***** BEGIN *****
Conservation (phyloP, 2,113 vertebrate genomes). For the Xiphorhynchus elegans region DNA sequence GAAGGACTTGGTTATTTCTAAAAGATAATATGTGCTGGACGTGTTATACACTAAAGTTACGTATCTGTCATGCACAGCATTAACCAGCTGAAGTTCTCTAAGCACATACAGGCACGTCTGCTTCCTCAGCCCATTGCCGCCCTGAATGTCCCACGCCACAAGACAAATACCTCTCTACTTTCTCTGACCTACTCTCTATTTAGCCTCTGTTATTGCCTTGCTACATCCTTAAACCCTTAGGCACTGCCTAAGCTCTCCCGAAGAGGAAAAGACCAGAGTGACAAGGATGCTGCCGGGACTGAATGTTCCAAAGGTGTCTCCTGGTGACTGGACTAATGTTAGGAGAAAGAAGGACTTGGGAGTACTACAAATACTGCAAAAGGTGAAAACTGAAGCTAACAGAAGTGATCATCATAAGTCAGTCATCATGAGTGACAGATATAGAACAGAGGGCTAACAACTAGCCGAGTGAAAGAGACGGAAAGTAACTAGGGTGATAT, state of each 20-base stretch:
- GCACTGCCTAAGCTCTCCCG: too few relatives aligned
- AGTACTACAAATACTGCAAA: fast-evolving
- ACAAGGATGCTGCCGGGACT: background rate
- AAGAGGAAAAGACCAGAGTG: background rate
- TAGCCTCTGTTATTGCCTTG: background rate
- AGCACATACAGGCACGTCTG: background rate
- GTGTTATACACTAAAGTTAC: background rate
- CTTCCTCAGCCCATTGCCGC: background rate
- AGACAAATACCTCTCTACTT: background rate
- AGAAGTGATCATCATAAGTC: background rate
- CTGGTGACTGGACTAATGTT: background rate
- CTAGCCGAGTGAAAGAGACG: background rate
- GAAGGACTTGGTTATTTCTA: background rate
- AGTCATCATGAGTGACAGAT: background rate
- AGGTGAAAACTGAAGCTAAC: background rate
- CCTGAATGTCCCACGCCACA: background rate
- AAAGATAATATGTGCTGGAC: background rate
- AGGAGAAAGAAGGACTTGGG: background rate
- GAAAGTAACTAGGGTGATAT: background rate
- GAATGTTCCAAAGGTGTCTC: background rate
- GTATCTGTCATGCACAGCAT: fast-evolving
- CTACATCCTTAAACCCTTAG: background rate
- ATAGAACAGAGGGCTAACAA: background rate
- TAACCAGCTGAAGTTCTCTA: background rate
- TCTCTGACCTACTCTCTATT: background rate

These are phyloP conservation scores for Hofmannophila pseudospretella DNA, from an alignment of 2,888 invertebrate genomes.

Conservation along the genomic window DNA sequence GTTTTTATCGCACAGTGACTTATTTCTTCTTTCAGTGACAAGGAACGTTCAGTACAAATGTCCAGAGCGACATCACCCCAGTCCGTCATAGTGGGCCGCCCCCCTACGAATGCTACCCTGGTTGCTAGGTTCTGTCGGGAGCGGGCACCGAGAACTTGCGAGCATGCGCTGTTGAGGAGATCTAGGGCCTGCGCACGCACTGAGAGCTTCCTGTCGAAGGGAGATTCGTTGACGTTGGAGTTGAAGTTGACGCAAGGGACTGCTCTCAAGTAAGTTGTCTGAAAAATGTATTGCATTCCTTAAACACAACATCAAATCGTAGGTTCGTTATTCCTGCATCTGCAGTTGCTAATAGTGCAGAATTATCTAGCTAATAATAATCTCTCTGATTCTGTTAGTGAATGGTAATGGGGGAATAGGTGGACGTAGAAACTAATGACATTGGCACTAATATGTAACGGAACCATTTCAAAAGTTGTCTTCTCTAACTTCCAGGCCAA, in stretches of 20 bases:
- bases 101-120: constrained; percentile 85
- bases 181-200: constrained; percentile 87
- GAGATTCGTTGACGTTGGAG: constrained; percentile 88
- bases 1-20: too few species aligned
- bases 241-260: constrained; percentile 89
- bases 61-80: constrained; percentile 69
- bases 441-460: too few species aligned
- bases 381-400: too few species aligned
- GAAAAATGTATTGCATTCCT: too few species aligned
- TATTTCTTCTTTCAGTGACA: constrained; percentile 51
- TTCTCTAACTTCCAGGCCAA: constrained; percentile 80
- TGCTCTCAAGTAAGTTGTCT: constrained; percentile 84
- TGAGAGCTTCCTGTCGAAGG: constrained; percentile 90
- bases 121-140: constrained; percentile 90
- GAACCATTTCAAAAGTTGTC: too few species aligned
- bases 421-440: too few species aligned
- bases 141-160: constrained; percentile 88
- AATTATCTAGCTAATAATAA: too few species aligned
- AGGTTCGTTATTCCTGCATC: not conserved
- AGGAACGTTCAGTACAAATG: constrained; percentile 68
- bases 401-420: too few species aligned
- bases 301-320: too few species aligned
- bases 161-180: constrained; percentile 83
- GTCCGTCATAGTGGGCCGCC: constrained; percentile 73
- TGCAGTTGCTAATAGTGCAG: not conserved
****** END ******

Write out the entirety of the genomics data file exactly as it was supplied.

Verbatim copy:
Conservation (phyloP, 2,113 vertebrate genomes). For the Xiphorhynchus elegans region DNA sequence GAAGGACTTGGTTATTTCTAAAAGATAATATGTGCTGGACGTGTTATACACTAAAGTTACGTATCTGTCATGCACAGCATTAACCAGCTGAAGTTCTCTAAGCACATACAGGCACGTCTGCTTCCTCAGCCCATTGCCGCCCTGAATGTCCCACGCCACAAGACAAATACCTCTCTACTTTCTCTGACCTACTCTCTATTTAGCCTCTGTTATTGCCTTGCTACATCCTTAAACCCTTAGGCACTGCCTAAGCTCTCCCGAAGAGGAAAAGACCAGAGTGACAAGGATGCTGCCGGGACTGAATGTTCCAAAGGTGTCTCCTGGTGACTGGACTAATGTTAGGAGAAAGAAGGACTTGGGAGTACTACAAATACTGCAAAAGGTGAAAACTGAAGCTAACAGAAGTGATCATCATAAGTCAGTCATCATGAGTGACAGATATAGAACAGAGGGCTAACAACTAGCCGAGTGAAAGAGACGGAAAGTAACTAGGGTGATAT, state of each 20-base stretch:
- GCACTGCCTAAGCTCTCCCG: too few relatives aligned
- AGTACTACAAATACTGCAAA: fast-evolving
- ACAAGGATGCTGCCGGGACT: background rate
- AAGAGGAAAAGACCAGAGTG: background rate
- TAGCCTCTGTTATTGCCTTG: background rate
- AGCACATACAGGCACGTCTG: background rate
- GTGTTATACACTAAAGTTAC: background rate
- CTTCCTCAGCCCATTGCCGC: background rate
- AGACAAATACCTCTCTACTT: background rate
- AGAAGTGATCATCATAAGTC: background rate
- CTGGTGACTGGACTAATGTT: background rate
- CTAGCCGAGTGAAAGAGACG: background rate
- GAAGGACTTGGTTATTTCTA: background rate
- AGTCATCATGAGTGACAGAT: background rate
- AGGTGAAAACTGAAGCTAAC: background rate
- CCTGAATGTCCCACGCCACA: background rate
- AAAGATAATATGTGCTGGAC: background rate
- AGGAGAAAGAAGGACTTGGG: background rate
- GAAAGTAACTAGGGTGATAT: background rate
- GAATGTTCCAAAGGTGTCTC: background rate
- GTATCTGTCATGCACAGCAT: fast-evolving
- CTACATCCTTAAACCCTTAG: background rate
- ATAGAACAGAGGGCTAACAA: background rate
- TAACCAGCTGAAGTTCTCTA: background rate
- TCTCTGACCTACTCTCTATT: background rate

These are phyloP conservation scores for Hofmannophila pseudospretella DNA, from an alignment of 2,888 invertebrate genomes.

Conservation along the genomic window DNA sequence GTTTTTATCGCACAGTGACTTATTTCTTCTTTCAGTGACAAGGAACGTTCAGTACAAATGTCCAGAGCGACATCACCCCAGTCCGTCATAGTGGGCCGCCCCCCTACGAATGCTACCCTGGTTGCTAGGTTCTGTCGGGAGCGGGCACCGAGAACTTGCGAGCATGCGCTGTTGAGGAGATCTAGGGCCTGCGCACGCACTGAGAGCTTCCTGTCGAAGGGAGATTCGTTGACGTTGGAGTTGAAGTTGACGCAAGGGACTGCTCTCAAGTAAGTTGTCTGAAAAATGTATTGCATTCCTTAAACACAACATCAAATCGTAGGTTCGTTATTCCTGCATCTGCAGTTGCTAATAGTGCAGAATTATCTAGCTAATAATAATCTCTCTGATTCTGTTAGTGAATGGTAATGGGGGAATAGGTGGACGTAGAAACTAATGACATTGGCACTAATATGTAACGGAACCATTTCAAAAGTTGTCTTCTCTAACTTCCAGGCCAA, in stretches of 20 bases:
- bases 101-120: constrained; percentile 85
- bases 181-200: constrained; percentile 87
- GAGATTCGTTGACGTTGGAG: constrained; percentile 88
- bases 1-20: too few species aligned
- bases 241-260: constrained; percentile 89
- bases 61-80: constrained; percentile 69
- bases 441-460: too few species aligned
- bases 381-400: too few species aligned
- GAAAAATGTATTGCATTCCT: too few species aligned
- TATTTCTTCTTTCAGTGACA: constrained; percentile 51
- TTCTCTAACTTCCAGGCCAA: constrained; percentile 80
- TGCTCTCAAGTAAGTTGTCT: constrained; percentile 84
- TGAGAGCTTCCTGTCGAAGG: constrained; percentile 90
- bases 121-140: constrained; percentile 90
- GAACCATTTCAAAAGTTGTC: too few species aligned
- bases 421-440: too few species aligned
- bases 141-160: constrained; percentile 88
- AATTATCTAGCTAATAATAA: too few species aligned
- AGGTTCGTTATTCCTGCATC: not conserved
- AGGAACGTTCAGTACAAATG: constrained; percentile 68
- bases 401-420: too few species aligned
- bases 301-320: too few species aligned
- bases 161-180: constrained; percentile 83
- GTCCGTCATAGTGGGCCGCC: constrained; percentile 73
- TGCAGTTGCTAATAGTGCAG: not conserved